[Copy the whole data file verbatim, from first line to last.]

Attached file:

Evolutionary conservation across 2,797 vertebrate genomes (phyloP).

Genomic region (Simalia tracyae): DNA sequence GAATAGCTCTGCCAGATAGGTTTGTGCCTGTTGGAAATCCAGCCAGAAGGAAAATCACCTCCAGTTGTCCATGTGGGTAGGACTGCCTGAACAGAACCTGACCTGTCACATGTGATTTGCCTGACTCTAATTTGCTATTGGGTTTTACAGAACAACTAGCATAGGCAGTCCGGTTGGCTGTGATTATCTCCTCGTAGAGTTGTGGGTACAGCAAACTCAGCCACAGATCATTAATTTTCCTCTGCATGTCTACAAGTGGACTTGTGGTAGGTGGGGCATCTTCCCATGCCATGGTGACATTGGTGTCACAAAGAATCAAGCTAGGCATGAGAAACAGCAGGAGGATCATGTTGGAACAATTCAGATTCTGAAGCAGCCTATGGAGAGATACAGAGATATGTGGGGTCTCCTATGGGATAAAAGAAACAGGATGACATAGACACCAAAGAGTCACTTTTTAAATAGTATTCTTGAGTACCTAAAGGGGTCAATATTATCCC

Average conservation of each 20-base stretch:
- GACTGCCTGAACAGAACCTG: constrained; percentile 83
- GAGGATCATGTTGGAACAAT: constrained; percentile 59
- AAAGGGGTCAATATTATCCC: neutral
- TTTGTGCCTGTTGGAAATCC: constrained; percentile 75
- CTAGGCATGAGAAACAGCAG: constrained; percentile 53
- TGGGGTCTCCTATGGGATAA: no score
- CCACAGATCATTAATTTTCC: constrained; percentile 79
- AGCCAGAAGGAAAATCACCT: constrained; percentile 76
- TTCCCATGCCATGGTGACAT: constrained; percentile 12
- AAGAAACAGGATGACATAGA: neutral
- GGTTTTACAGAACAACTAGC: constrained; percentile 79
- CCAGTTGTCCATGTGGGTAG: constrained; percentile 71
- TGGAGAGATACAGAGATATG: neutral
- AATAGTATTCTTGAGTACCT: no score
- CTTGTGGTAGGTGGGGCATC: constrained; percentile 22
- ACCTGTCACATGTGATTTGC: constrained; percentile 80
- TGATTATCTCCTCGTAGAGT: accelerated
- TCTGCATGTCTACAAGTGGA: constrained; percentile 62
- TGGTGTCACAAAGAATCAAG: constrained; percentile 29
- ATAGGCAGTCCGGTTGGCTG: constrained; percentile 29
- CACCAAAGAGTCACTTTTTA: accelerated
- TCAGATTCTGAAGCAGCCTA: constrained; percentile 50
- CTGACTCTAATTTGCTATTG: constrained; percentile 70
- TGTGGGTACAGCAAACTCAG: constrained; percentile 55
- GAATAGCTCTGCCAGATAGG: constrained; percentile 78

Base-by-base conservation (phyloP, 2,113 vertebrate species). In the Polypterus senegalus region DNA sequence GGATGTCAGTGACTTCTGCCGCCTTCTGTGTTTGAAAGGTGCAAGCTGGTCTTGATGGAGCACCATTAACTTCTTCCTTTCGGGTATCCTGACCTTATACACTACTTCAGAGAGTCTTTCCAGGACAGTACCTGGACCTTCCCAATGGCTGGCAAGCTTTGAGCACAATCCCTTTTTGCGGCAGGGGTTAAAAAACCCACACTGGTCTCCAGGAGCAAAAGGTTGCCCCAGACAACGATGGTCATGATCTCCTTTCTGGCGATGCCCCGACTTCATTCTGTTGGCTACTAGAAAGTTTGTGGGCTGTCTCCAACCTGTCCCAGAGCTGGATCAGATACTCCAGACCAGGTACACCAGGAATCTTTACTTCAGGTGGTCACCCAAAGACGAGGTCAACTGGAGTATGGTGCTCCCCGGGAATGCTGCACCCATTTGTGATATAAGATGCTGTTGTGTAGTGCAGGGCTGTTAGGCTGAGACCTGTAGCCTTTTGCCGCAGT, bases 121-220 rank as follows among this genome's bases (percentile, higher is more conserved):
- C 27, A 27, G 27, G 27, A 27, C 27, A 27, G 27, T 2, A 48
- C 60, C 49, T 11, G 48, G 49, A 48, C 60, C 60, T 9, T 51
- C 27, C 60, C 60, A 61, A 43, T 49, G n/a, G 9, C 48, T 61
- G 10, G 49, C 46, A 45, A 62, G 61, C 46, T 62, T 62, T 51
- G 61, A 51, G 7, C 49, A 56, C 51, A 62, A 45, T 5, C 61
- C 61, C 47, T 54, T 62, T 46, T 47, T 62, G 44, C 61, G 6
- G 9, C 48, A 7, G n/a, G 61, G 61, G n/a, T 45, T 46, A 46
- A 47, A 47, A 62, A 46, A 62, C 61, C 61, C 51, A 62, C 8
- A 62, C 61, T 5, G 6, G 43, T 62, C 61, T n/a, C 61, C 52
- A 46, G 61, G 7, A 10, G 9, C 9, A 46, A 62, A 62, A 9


Evolutionary conservation across 2,797 vertebrate genomes (phyloP).

Genomic region (Simalia tracyae): DNA sequence GAATAGCTCTGCCAGATAGGTTTGTGCCTGTTGGAAATCCAGCCAGAAGGAAAATCACCTCCAGTTGTCCATGTGGGTAGGACTGCCTGAACAGAACCTGACCTGTCACATGTGATTTGCCTGACTCTAATTTGCTATTGGGTTTTACAGAACAACTAGCATAGGCAGTCCGGTTGGCTGTGATTATCTCCTCGTAGAGTTGTGGGTACAGCAAACTCAGCCACAGATCATTAATTTTCCTCTGCATGTCTACAAGTGGACTTGTGGTAGGTGGGGCATCTTCCCATGCCATGGTGACATTGGTGTCACAAAGAATCAAGCTAGGCATGAGAAACAGCAGGAGGATCATGTTGGAACAATTCAGATTCTGAAGCAGCCTATGGAGAGATACAGAGATATGTGGGGTCTCCTATGGGATAAAAGAAACAGGATGACATAGACACCAAAGAGTCACTTTTTAAATAGTATTCTTGAGTACCTAAAGGGGTCAATATTATCCC

Average conservation of each 20-base stretch:
- GACTGCCTGAACAGAACCTG: constrained; percentile 83
- GAGGATCATGTTGGAACAAT: constrained; percentile 59
- AAAGGGGTCAATATTATCCC: neutral
- TTTGTGCCTGTTGGAAATCC: constrained; percentile 75
- CTAGGCATGAGAAACAGCAG: constrained; percentile 53
- TGGGGTCTCCTATGGGATAA: no score
- CCACAGATCATTAATTTTCC: constrained; percentile 79
- AGCCAGAAGGAAAATCACCT: constrained; percentile 76
- TTCCCATGCCATGGTGACAT: constrained; percentile 12
- AAGAAACAGGATGACATAGA: neutral
- GGTTTTACAGAACAACTAGC: constrained; percentile 79
- CCAGTTGTCCATGTGGGTAG: constrained; percentile 71
- TGGAGAGATACAGAGATATG: neutral
- AATAGTATTCTTGAGTACCT: no score
- CTTGTGGTAGGTGGGGCATC: constrained; percentile 22
- ACCTGTCACATGTGATTTGC: constrained; percentile 80
- TGATTATCTCCTCGTAGAGT: accelerated
- TCTGCATGTCTACAAGTGGA: constrained; percentile 62
- TGGTGTCACAAAGAATCAAG: constrained; percentile 29
- ATAGGCAGTCCGGTTGGCTG: constrained; percentile 29
- CACCAAAGAGTCACTTTTTA: accelerated
- TCAGATTCTGAAGCAGCCTA: constrained; percentile 50
- CTGACTCTAATTTGCTATTG: constrained; percentile 70
- TGTGGGTACAGCAAACTCAG: constrained; percentile 55
- GAATAGCTCTGCCAGATAGG: constrained; percentile 78

Base-by-base conservation (phyloP, 2,113 vertebrate species). In the Polypterus senegalus region DNA sequence GGATGTCAGTGACTTCTGCCGCCTTCTGTGTTTGAAAGGTGCAAGCTGGTCTTGATGGAGCACCATTAACTTCTTCCTTTCGGGTATCCTGACCTTATACACTACTTCAGAGAGTCTTTCCAGGACAGTACCTGGACCTTCCCAATGGCTGGCAAGCTTTGAGCACAATCCCTTTTTGCGGCAGGGGTTAAAAAACCCACACTGGTCTCCAGGAGCAAAAGGTTGCCCCAGACAACGATGGTCATGATCTCCTTTCTGGCGATGCCCCGACTTCATTCTGTTGGCTACTAGAAAGTTTGTGGGCTGTCTCCAACCTGTCCCAGAGCTGGATCAGATACTCCAGACCAGGTACACCAGGAATCTTTACTTCAGGTGGTCACCCAAAGACGAGGTCAACTGGAGTATGGTGCTCCCCGGGAATGCTGCACCCATTTGTGATATAAGATGCTGTTGTGTAGTGCAGGGCTGTTAGGCTGAGACCTGTAGCCTTTTGCCGCAGT, bases 121-220 rank as follows among this genome's bases (percentile, higher is more conserved):
- C 27, A 27, G 27, G 27, A 27, C 27, A 27, G 27, T 2, A 48
- C 60, C 49, T 11, G 48, G 49, A 48, C 60, C 60, T 9, T 51
- C 27, C 60, C 60, A 61, A 43, T 49, G n/a, G 9, C 48, T 61
- G 10, G 49, C 46, A 45, A 62, G 61, C 46, T 62, T 62, T 51
- G 61, A 51, G 7, C 49, A 56, C 51, A 62, A 45, T 5, C 61
- C 61, C 47, T 54, T 62, T 46, T 47, T 62, G 44, C 61, G 6
- G 9, C 48, A 7, G n/a, G 61, G 61, G n/a, T 45, T 46, A 46
- A 47, A 47, A 62, A 46, A 62, C 61, C 61, C 51, A 62, C 8
- A 62, C 61, T 5, G 6, G 43, T 62, C 61, T n/a, C 61, C 52
- A 46, G 61, G 7, A 10, G 9, C 9, A 46, A 62, A 62, A 9